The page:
This week, we are pleased to feature a guest post by Gayle Jessup White, who is a Robert H. Smith International Center for Jefferson Studies Fellow for 2014. Ms. White researched the collections of Thomas Jefferson, the Edgehill Randolph family, and the Nicholas family while at the Albert and Shirley Small Special Collections Library.
It was jarring to read. “Dear Sir:” began the 1814 letter from P. Randolph (possibly Peyton Randolph, son of U.S. Attorney General Edmund Randolph, acting Virginia governor from 1811–1812, and cousin of Thomas Jefferson) written to Wilson Cary Nicholas, 19th governor of Virginia and Jefferson in-law:
“I beg leave to enquire of you what disposition you intend to make of William? If you do not wish to keep him, I am anxious to have him sold, in order to meet the note … which will shortly become due…I would thank you to employ some one to sell him immediately… Be so good as to let me hear from you on that subject.”
The polite exchange between the two white southern patricians left me feeling sick as I read about William, the enslaved man whose life meant little more to them than settling a financial obligation. I bristled while contemplating that both white men, public servants of a fledgling democracy, founded on the proclamation that “all men are created equal,” held in the balance a black man’s future, a man who would probably die a slave, as would his children, and grandchildren. My twenty-first-century mind couldn’t wrap itself around his nineteenth-century condition. Yet, I held in my hand this letter, a letter that’s part of the University of Virginia Albert and Shirley Small Special Collections Library’s rich archive about Jeffersonian history.
I spent long happy days at the Small Special Collections, poring over letters, official documents, old photos, even examining locks of Thomas Jefferson’s hair, in search of my own family’s ties to Jefferson and his extended family. Oral history, fragmented documentation, and DNA testing indicate that my African American family is directly descended from Thomas Jefferson and his wife Martha. Research points to my great-grandmother Rachael Robinson having several children with Jefferson’s great-great-grandson Moncure Robinson Taylor shortly after the Civil War. It’s a relationship that seems to have begun when the couple was young and appears to have lasted decades. Perhaps they bonded during and after the harrowing years of the war. Whatever the case, I have come to believe theirs was a love relationship, one that brought me to U.Va. to learn more about them and the times in which they lived.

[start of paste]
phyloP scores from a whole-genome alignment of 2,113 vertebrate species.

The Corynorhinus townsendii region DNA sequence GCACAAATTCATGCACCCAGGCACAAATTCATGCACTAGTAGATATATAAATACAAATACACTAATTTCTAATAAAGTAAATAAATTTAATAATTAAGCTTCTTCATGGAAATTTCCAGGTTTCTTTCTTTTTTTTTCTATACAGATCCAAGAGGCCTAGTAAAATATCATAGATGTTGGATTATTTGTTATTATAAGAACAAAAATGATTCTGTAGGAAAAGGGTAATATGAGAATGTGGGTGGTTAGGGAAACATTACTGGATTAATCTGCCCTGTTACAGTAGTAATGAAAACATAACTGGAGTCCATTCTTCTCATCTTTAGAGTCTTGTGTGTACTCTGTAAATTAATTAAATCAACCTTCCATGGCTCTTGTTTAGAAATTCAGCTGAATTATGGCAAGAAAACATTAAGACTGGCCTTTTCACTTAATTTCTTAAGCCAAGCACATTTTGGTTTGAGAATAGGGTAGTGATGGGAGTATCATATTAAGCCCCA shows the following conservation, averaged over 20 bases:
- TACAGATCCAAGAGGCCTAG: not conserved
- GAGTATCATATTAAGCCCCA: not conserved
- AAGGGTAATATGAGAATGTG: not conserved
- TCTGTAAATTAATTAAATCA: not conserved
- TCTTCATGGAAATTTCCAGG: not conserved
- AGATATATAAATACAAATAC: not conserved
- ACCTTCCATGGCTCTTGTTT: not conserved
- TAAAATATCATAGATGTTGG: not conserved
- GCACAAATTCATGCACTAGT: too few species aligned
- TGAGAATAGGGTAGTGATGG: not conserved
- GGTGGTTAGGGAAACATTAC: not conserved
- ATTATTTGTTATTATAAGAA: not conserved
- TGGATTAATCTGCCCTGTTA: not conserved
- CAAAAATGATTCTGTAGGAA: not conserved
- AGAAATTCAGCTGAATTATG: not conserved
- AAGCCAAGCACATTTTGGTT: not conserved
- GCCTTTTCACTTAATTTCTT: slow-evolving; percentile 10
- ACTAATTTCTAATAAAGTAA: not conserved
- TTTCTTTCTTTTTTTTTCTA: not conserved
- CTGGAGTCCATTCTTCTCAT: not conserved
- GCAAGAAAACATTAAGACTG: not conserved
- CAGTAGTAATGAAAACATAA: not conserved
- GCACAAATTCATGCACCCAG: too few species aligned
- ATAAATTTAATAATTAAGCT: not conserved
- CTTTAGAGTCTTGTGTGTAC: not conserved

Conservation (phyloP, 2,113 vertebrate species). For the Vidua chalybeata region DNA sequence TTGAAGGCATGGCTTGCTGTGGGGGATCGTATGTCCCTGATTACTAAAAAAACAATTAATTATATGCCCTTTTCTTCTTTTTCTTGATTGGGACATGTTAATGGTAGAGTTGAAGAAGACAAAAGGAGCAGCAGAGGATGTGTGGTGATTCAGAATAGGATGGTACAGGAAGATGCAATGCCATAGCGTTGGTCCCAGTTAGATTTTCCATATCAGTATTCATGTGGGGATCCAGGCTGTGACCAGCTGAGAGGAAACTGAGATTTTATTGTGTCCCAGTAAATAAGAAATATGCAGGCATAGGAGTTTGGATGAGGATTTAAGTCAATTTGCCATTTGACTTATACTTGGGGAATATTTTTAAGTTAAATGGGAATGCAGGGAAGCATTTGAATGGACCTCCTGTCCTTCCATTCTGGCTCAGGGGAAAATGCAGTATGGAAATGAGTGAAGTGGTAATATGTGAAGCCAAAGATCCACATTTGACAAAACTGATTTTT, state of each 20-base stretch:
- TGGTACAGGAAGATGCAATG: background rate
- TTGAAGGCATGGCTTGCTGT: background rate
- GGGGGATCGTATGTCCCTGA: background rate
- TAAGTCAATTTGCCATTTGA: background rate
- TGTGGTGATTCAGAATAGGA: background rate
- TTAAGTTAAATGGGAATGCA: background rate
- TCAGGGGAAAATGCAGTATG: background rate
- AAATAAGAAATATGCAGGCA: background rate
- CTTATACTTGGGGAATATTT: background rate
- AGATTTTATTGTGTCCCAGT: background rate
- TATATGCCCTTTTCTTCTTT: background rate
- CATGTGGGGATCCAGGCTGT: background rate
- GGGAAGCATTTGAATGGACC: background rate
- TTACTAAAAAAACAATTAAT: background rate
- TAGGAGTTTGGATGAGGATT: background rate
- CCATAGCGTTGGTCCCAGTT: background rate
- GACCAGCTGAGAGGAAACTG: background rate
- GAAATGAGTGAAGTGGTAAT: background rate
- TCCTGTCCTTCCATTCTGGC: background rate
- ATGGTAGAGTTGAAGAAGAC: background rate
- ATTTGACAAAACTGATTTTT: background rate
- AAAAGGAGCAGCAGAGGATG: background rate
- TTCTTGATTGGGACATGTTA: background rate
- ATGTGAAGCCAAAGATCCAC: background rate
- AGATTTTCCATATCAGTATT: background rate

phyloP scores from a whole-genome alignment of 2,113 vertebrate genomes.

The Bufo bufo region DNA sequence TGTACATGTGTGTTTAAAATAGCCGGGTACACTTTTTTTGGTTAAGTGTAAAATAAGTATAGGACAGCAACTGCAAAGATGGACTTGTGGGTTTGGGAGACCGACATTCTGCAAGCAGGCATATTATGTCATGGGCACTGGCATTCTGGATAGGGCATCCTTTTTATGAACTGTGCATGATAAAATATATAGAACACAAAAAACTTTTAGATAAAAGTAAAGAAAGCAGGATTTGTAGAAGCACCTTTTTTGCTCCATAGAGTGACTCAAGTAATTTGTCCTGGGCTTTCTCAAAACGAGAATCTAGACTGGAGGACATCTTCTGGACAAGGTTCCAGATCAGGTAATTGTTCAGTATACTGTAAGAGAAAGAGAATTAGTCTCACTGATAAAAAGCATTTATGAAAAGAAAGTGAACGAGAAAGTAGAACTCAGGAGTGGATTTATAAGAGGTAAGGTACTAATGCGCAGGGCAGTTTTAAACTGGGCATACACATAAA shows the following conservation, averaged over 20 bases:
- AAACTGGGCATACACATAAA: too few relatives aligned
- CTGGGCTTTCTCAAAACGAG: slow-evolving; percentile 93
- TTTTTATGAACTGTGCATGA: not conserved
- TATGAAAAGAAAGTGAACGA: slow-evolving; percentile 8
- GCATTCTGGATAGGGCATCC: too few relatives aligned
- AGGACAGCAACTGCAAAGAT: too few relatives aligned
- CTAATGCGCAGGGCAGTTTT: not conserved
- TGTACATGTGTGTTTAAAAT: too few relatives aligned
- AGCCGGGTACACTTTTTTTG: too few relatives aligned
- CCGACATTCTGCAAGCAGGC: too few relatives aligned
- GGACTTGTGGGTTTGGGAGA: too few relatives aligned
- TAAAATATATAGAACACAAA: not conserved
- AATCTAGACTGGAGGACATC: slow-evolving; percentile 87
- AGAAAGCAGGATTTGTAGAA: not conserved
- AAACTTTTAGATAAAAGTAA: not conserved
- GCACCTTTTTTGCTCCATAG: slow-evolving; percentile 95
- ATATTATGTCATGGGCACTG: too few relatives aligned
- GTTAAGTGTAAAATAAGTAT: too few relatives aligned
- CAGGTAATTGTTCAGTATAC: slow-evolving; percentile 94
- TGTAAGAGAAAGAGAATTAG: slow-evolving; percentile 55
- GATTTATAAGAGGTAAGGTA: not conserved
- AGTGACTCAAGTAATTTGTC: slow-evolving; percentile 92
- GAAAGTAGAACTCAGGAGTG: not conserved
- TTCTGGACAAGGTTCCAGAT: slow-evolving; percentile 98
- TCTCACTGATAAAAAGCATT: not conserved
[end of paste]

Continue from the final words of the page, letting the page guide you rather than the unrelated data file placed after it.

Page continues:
What I found was a record of lives interrupted and altered by disease, early deaths, war, and chattel slavery. And while I felt resentment and bitterness toward the people who owned William and others who wrote dismissively of their enslaved people, I also found myself captivated by and at times sympathetic to the tragedy of their lives. For example, Jane Hollins Nicholas Randolph, wife of Thomas Jefferson’s grandson Thomas Jefferson Randolph and my great-great-great-grandmother, lost five of her 13 children.
The Civil War shattered her life–she and her family were, after all, on the wrong side of history. Still, I couldn’t help but feel sympathy for her as I read the words of this November 15, 1870 letter from her to her cousin Mary:
“You have probably heard from others, dearest Mary of Lewis, I fear almost desperate state of health, caused by taking cold last December which he never got rid of which has brought him to a most alarming state…
I feel that I am teetering on the brink of the grave, & that I haven’t strength to struggle on any longer that the agony of seeing another dear child die is more than I can bear – it is the greatest of all sorrows for a mother… to stand by the death bed of a child & my children are so good that it makes it so hard to see them die.”
Jane Randolph died two months later, struck down by the news that her youngest child Lewis, the one whose life-threatening illness had her “teetering” at the grave, would soon succumb to “consumption.” How could I not feel for her–I, too, am a mother.
Yet this woman, my ancestor, owned slaves, some of whom may have been my ancestors as well. Jane’s former enslaved people were said to have wept at her gravesite. I too wept as I read her plaintive letter, one of many she had written and that are housed at the Albert and Shirley Small Special Collections Library. For me, Jane’s letters gave her a humanity that history had stolen. Poor William and other enslaved people will never have theirs restored.